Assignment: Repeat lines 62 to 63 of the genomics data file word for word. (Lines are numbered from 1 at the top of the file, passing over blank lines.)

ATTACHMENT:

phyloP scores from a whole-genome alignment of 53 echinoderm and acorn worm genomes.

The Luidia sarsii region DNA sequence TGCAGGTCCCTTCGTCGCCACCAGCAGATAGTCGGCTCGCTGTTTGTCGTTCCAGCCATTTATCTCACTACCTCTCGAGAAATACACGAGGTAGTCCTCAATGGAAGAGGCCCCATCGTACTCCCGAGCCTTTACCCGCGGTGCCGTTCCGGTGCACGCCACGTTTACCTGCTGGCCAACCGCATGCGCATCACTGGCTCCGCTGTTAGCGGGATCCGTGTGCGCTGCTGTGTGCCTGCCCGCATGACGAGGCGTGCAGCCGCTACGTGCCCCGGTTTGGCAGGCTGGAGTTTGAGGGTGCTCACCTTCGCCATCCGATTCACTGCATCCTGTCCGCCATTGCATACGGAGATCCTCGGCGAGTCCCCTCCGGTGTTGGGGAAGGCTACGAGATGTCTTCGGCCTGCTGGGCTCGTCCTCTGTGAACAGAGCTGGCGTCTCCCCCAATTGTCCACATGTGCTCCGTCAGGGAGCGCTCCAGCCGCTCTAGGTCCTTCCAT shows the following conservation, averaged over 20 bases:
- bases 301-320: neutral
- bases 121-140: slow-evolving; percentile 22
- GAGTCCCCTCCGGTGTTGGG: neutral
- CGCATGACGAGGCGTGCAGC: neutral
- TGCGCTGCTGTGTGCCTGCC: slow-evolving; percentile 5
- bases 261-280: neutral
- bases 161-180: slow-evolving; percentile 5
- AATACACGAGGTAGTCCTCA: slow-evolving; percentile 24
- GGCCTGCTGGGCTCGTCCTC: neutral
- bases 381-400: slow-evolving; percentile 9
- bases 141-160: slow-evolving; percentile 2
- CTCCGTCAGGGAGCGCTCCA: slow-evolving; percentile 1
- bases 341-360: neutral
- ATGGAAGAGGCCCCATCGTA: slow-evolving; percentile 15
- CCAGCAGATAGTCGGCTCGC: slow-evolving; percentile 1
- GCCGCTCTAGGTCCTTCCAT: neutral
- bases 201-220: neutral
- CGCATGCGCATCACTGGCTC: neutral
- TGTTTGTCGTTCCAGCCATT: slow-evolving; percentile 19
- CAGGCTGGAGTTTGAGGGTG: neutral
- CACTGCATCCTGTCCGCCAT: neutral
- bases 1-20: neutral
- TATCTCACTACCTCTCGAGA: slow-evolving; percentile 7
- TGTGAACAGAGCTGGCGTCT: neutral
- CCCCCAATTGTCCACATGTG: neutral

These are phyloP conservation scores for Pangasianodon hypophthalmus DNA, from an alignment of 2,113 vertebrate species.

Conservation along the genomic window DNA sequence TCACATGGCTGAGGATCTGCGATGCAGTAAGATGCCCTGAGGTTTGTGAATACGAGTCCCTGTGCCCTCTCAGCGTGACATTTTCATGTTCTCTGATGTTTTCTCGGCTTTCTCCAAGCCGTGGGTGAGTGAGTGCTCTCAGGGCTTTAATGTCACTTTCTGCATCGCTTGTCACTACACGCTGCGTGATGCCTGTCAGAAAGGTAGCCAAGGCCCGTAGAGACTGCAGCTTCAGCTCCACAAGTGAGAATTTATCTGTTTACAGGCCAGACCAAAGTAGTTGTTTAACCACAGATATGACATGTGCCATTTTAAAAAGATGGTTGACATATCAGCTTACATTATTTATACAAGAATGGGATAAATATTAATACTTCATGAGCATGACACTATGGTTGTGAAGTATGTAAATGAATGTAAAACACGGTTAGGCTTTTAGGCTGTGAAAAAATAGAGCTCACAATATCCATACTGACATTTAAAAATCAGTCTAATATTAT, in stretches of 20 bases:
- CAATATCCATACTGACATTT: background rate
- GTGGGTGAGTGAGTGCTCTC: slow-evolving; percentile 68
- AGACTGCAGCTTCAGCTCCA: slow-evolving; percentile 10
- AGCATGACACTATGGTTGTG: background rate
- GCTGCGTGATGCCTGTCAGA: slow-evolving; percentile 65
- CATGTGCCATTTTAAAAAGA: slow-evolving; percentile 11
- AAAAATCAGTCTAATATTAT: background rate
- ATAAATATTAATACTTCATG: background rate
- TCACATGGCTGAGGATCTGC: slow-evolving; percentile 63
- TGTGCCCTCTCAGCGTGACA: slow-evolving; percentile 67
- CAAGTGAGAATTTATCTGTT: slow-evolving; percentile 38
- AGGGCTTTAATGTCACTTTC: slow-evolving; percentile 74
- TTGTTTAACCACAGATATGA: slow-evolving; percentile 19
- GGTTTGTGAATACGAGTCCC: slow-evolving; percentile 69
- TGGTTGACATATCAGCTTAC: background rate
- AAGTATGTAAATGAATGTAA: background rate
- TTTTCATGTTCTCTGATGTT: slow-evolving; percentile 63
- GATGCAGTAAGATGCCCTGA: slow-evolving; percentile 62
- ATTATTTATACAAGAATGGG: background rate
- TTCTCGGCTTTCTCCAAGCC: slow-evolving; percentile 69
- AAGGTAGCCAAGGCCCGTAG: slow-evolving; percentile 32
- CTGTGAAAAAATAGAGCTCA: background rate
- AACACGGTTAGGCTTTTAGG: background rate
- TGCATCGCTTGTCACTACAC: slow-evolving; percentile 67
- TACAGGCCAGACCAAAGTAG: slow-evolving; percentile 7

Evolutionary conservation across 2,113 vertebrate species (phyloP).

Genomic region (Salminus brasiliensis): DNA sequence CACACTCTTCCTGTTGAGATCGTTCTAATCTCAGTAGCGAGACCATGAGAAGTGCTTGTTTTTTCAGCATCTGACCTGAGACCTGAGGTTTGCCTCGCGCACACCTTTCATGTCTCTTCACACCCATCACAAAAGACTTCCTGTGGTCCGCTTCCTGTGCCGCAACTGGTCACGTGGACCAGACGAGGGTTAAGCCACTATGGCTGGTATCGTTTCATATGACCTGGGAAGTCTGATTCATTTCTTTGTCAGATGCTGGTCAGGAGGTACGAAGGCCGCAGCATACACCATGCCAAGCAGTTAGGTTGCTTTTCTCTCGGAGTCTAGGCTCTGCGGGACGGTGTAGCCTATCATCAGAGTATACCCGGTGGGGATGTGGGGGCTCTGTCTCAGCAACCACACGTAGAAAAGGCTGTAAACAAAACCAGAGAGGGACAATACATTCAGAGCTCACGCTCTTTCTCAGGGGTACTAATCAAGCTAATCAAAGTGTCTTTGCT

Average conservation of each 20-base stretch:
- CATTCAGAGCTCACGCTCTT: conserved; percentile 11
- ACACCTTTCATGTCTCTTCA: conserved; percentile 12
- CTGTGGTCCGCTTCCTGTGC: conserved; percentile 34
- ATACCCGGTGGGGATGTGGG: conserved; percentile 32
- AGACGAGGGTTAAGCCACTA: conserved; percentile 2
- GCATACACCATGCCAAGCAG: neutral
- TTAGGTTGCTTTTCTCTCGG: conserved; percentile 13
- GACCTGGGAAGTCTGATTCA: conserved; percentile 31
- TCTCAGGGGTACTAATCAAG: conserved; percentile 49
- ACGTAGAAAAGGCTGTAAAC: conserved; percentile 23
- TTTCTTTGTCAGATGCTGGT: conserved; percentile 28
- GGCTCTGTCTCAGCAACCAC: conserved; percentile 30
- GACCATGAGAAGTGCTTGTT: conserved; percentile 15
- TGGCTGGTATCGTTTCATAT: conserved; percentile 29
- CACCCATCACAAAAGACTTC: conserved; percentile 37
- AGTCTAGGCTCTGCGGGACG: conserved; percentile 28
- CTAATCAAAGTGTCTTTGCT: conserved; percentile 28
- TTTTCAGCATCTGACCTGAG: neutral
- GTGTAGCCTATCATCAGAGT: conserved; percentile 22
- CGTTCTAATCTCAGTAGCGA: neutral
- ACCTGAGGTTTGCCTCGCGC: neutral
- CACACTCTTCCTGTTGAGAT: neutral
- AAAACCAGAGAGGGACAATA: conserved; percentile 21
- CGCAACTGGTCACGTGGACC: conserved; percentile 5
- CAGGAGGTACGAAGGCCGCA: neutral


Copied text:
- AGACGAGGGTTAAGCCACTA: conserved; percentile 2
- GCATACACCATGCCAAGCAG: neutral